I’m tough.  A lot tougher than I look.  But I understood that these criticisms were not directed at my person, but were politically motivated.  It helped that for every criticism there were a hundred compliments from those people who worked with me, and that they had complete confidence in my abilities.  And the criticism afforded me a perfect opportunity to discuss with my children how the media works and how information spreads today, and the fact that there is an awful lot of invention, false information, and that there are certain powers that try to paint people’s successes as failures, or simply understate their accomplishments.

Did you not entertain any doubts?  Obviously, you had no diplomatic experience and had not dealt previously with foreign policy.  Do you not think there was some truth in some of the reservations relating to your person?

I did not doubt for a minute that I would be an effective American ambassador in Hungary.  Not for a minute.  I am perfectly aware of my abilities, as are those people who know me or even President Obama himself who nominated me for this task.  But I also know that I had to learn a lot and had to properly prepare, and that is precisely what I did.  We should also add that it is a tradition for the US president to choose ambassadors from the private sector to all parts of the world.  There is a memorial plaque to Benjamin Franklin here at the Budapest embassy: it was through political appointment that he became ambassador to France.

Some believe Prime Minister Viktor Orbán was expressly happy that the US president continuously sends female ambassadors to Budapest, because he thought that he could charm them with his politeness, hand-kissing and all the rest.

Well, that is really sexism if someone believes that, and completely ridiculous.  You cannot easily charm me, and I know the same applies to my predecessors, who historically have been women.  Anyone who claims this about us simply does not know us!

On those occasions when you met with Orbán, did you not sense that the head of government wanted to impress you, or that he did not regard you as an equal?

Prime Minister Orbán was respectful and cordial, and willingly shared his knowledge about Hungary.  He was extremely professional and supported my efforts here.

How many times did you meet officially?

I had numerous official meetings with the prime minister.  After my arrival we met together.  Later we had a long and substantive meeting at the American-Hungarian Business Council meeting.  Our discussion at 8:45 am on the morning after Brexit was memorable when the prime minister shared his thoughts and expectations for twenty-five minutes with regard to the extraordinary change taking place in the EU.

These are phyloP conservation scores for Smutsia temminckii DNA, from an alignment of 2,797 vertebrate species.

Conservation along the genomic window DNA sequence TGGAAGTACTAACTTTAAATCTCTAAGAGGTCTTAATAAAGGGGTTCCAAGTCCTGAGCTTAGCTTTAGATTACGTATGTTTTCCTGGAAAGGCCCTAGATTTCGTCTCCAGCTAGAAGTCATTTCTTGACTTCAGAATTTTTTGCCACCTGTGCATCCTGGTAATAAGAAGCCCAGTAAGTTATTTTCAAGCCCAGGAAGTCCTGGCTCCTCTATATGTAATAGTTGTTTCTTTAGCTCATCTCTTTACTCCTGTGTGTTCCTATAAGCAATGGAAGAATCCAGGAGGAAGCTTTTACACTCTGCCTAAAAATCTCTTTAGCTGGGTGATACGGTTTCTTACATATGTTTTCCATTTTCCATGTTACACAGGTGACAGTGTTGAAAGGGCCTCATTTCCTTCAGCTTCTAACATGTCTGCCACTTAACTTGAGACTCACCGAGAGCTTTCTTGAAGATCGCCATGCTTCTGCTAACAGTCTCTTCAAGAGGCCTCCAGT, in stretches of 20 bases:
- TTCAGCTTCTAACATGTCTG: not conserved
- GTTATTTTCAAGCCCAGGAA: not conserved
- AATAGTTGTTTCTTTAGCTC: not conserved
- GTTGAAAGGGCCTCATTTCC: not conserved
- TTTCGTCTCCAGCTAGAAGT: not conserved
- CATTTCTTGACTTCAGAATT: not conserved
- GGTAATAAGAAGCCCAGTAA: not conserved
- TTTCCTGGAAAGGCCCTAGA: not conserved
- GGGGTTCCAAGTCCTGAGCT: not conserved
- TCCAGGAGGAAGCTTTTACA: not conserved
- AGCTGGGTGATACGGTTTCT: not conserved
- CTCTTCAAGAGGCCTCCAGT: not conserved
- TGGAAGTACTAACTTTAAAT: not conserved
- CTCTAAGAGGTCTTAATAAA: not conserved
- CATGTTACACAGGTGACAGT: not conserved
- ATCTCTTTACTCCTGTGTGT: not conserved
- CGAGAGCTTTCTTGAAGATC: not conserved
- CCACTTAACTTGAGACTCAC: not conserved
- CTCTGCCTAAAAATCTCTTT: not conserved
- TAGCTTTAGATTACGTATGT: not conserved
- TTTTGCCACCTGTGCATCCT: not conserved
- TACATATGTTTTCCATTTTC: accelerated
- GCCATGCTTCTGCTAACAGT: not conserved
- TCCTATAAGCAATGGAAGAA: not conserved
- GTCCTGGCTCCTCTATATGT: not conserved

Have you met with Orbán since the US presidential elections in November?

Not with him, but I regularly sit down with representatives of the government, after the election as well.

We would have been interested in knowing Orbán’s opinion about Donald Trump’s pending presidency.

You know just as well as I do from the news that he is extraordinarily enthusiastic and excited by the opportunities offered by the next administration.

Do you think there is basis for his optimism?  You and your predecessors expressed condemnation of the government over problems regarding freedom of speech, rule of law, and democracy.  Will the Trump administration be more lenient?

I cannot speak about the policies of the future administration of the elected president, only that, in general, foreign policy tends to be extremely values-based and consistent.

I believe the next administration will continue the same road and will continue to promote trade, security, law enforcement.  Hungary is a reliable and important ally in the fight against international crime and terrorism.

You neglected to mention those areas raised in the previous question.  Do you believe those groups – civil organizations, civil rights defenders, organizations dealing with minority rights or media freedom  – who shared the values of the outgoing Obama administration should start to worry?